Maternal Marijuana Use, Adverse Pregnancy Outcomes and Neonatal Morbidity
Torri D. Metz, Ms Amanda A. Allshouse, Carol J. Rowland Hogue, Robert L. Goldenberg, Donald J. Dudley, Michael W. Varner, Deborah L. Conway, George R. Saade, and Robert M. Silver
American Journal of Obstetrics and Gynecology, 2017 October ; 217, (4), 478.e1–478.e8.
Background—The NICHD Stillbirth Collaborative Research Network (SCRN) previously demonstrated an association between stillbirth and maternal marijuana use as defined by the presence of 11-nor-delta-9-tetrahydrocannabinol-9-carboxylic acid (THC) in the umbilical cord homogenate. However, the relationship between marijuana use and perinatal complications in live births is uncertain.
Objective—Our aim was to examine if maternal marijuana use is associated with increased odds of adverse pregnancy outcomes and neonatal morbidity among liveborn controls in the SCRN cohort.
Study Design—Secondary analysis of singleton, liveborn controls in the SCRN dataset. Marijuana use was measured by self-report and/or the presence of THC in umbilical cord homogenate. Tobacco use was measured by self-report and/or presence of any cotinine in maternal serum. Adverse pregnancy outcome was a composite of small for gestational age (SGA), spontaneous preterm birth resulting from preterm labor with or without intact membranes (SPTB), and hypertensive disorders of pregnancy (HTN). Neonatal morbidity included neonatal intensive care unit (NICU) admission and composite neonatal morbidity (pulmonary morbidity, necrotizing enterocolitis, seizures, retinopathy of prematurity, infection morbidity, anemia requiring blood transfusion, neonatal surgery, hyperbilirubinemia, neurological morbidity or death prior to hospital discharge). Effect of maternal marijuana use on the probability of an adverse outcome was estimated using weighted methodology to account for over-sampling in the original study. THC cord homogenate analysis was performed in the subset of women for whom biospecimens were available. Comparisons using logistic modeling, chi-square, and t-tests were weighted to account for oversampling of preterm births and non-Hispanic blacks. Results are reported as weighted percent and unweighted frequencies.
Results—Maternal marijuana use was identified in 2.7% (unweighted frequency 48/1610) of live births. Use was self-reported by 1.6% (34/1610) and detected by THC in cord homogenate for 1.9% (17/897), n=3 overlapping. Rate of tobacco use was 12.9% (217/1610), with 10.7% (167/1607) by self-report and 9.5% (141/1313) by serum cotinine. The composite adverse pregnancy outcome was not significantly increased in women with marijuana use compared to non-users (31.2% versus 21.2%, p=0.14). After adjustment for tobacco, clinical and socioeconomic factors, marijuana use was not associated with the composite adverse pregnancy outcome (aOR 1.29, 95% CI 0.56–2.96). Similarly, among women with umbilical cord homogenate and serum cotinine data (n=765), marijuana use was not associated with adverse pregnancy outcomes (aOR 1.02, 95% CI 0.18– 5.66).
NICU admission rates were not statistically different between groups (16.9% users versus 9.5% non-users, p=0.12). Composite neonatal morbidity or death was more frequent among neonates of mothers with marijuana use compared to non-users (14.1% versus 4.5%, p=0.002). In univariate comparisons, the components of the composite outcome that were more frequent in neonates of marijuana users were infection morbidity (9.8% versus 2.4%, p<0.001), and neurologic morbidity (1.4% versus 0.3%, p=0.002). After adjustment for tobacco, race and other illicit drug use, marijuana use was still associated with composite neonatal morbidity or death (aOR 3.11, 95% CI 1.40–6.91).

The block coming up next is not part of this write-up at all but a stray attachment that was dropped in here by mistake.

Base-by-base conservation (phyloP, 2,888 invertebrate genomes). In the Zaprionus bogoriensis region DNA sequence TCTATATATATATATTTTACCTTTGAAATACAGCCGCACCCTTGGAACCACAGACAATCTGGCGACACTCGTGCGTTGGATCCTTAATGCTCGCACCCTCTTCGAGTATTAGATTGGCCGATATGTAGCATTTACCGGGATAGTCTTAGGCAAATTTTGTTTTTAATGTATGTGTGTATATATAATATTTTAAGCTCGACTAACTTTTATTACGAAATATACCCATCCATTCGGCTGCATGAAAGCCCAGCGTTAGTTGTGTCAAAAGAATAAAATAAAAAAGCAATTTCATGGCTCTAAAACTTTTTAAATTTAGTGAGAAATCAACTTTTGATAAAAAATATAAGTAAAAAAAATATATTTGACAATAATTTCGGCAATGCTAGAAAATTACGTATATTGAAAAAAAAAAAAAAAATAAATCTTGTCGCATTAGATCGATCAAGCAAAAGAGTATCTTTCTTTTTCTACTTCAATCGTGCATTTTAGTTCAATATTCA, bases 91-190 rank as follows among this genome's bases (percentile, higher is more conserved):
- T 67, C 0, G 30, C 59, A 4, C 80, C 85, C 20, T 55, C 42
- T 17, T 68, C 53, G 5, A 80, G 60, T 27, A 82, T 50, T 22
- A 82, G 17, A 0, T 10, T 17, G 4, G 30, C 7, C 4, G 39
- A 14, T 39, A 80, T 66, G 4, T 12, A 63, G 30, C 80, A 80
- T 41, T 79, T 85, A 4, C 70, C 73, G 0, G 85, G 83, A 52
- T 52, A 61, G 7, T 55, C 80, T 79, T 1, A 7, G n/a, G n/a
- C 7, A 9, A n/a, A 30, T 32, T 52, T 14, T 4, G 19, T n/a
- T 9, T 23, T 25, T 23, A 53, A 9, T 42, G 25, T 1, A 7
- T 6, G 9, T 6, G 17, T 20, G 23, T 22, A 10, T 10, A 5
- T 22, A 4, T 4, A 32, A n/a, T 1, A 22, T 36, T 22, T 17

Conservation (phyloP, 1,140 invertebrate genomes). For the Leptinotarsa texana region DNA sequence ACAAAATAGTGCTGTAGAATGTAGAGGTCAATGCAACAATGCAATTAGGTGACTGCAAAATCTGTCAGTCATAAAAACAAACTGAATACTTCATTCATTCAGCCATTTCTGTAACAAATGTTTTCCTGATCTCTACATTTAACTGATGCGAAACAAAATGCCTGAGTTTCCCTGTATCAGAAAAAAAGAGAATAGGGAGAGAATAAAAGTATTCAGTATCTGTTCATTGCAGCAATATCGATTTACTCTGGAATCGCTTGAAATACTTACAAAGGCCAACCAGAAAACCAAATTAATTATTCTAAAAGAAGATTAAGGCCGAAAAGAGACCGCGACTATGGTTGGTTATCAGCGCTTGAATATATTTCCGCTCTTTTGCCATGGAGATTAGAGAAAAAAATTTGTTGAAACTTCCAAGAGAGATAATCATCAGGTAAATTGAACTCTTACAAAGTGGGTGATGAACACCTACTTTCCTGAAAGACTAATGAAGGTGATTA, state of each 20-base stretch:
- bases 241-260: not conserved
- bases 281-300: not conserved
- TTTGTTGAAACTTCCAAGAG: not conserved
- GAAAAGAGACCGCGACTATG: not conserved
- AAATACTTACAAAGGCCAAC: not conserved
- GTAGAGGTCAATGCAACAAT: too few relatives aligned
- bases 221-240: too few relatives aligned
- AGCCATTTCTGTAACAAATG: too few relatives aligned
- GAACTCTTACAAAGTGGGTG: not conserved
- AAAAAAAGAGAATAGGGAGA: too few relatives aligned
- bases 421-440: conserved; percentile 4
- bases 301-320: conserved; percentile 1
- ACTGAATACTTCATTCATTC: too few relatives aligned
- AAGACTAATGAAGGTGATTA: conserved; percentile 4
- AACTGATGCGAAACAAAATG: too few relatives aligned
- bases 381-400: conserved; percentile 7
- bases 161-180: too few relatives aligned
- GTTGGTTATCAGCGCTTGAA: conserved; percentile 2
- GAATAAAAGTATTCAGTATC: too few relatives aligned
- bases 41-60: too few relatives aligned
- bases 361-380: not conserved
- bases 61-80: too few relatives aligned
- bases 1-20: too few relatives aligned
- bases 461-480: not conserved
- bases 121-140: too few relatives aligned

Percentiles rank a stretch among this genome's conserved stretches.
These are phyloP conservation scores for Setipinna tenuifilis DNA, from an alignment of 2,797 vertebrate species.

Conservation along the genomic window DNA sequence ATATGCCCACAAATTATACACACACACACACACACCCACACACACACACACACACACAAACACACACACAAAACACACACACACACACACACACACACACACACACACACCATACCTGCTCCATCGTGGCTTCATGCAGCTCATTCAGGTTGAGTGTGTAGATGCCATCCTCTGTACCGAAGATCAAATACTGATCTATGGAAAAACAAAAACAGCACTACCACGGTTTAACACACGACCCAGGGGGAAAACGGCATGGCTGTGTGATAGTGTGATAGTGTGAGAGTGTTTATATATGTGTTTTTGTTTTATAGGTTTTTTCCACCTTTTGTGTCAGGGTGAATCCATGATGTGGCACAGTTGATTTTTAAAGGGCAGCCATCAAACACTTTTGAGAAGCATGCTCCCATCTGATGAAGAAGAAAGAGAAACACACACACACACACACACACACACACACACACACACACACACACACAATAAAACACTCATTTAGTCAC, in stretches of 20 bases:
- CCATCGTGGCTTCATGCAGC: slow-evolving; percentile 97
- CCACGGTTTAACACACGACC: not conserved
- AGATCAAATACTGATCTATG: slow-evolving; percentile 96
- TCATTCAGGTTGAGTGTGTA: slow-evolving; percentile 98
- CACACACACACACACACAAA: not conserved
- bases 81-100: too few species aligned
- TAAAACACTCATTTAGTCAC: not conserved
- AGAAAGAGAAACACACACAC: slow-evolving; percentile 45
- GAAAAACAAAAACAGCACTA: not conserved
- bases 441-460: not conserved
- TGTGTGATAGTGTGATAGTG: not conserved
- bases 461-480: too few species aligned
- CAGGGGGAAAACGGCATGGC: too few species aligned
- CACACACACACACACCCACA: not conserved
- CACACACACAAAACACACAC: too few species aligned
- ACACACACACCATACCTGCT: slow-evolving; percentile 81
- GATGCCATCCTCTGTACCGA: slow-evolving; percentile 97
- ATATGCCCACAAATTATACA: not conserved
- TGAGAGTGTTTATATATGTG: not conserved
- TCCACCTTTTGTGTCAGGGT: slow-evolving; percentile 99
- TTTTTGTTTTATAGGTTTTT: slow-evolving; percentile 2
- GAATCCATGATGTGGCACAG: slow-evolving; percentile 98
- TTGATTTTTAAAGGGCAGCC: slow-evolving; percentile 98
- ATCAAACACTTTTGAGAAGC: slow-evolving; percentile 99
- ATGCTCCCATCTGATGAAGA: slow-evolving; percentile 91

Conclusion—Maternal marijuana use was not associated with a composite of SGA, SPTB, or HTN. However, it was associated with an increased risk of neonatal morbidity.
Keywords : adverse pregnancy outcome; biological sampling; maternal marijuana use; THC; umbilical cord homogenate
Legalization of marijuana in the United States has resulted in a resurgence of interest in its health effects. More women now report using marijuana either recreationally or to treat nausea and vomiting of pregnancy.1 Between 2002 and 2014, past-month use among pregnant women increased from 2.4% to 3.9%.2 With increasing use, there is an urgent need for high quality data regarding the health effects of marijuana in pregnancy in order to appropriately educate women and healthcare providers. Previous studies on the association between marijuana use and perinatal outcomes have yielded mixed results,3–8 likely due to incomplete ascertainment of exposure without quantification of marijuana use, and without corroboration of use with biological sampling.3 The Eunice Kennedy Shriver National Institute of Child Health and Human Development Stillbirth Collaborative Research Network (SCRN) recently demonstrated an association between maternal marijuana use and stillbirth.9 The SCRN utilized umbilical cord homogenate assays, allowing for detection of use from the second trimester onward. Our objective was to examine if maternal marijuana use is associated with increased odds of adverse pregnancy outcomes (small for gestational age (SGA), spontaneous preterm birth (SPTB), and hypertensive disorders of pregnancy (HTN)) and neonatal morbidity (neonatal intensive care unit (NICU) admission, composite neonatal morbidity and/or death) among liveborn controls in the SCRN cohort.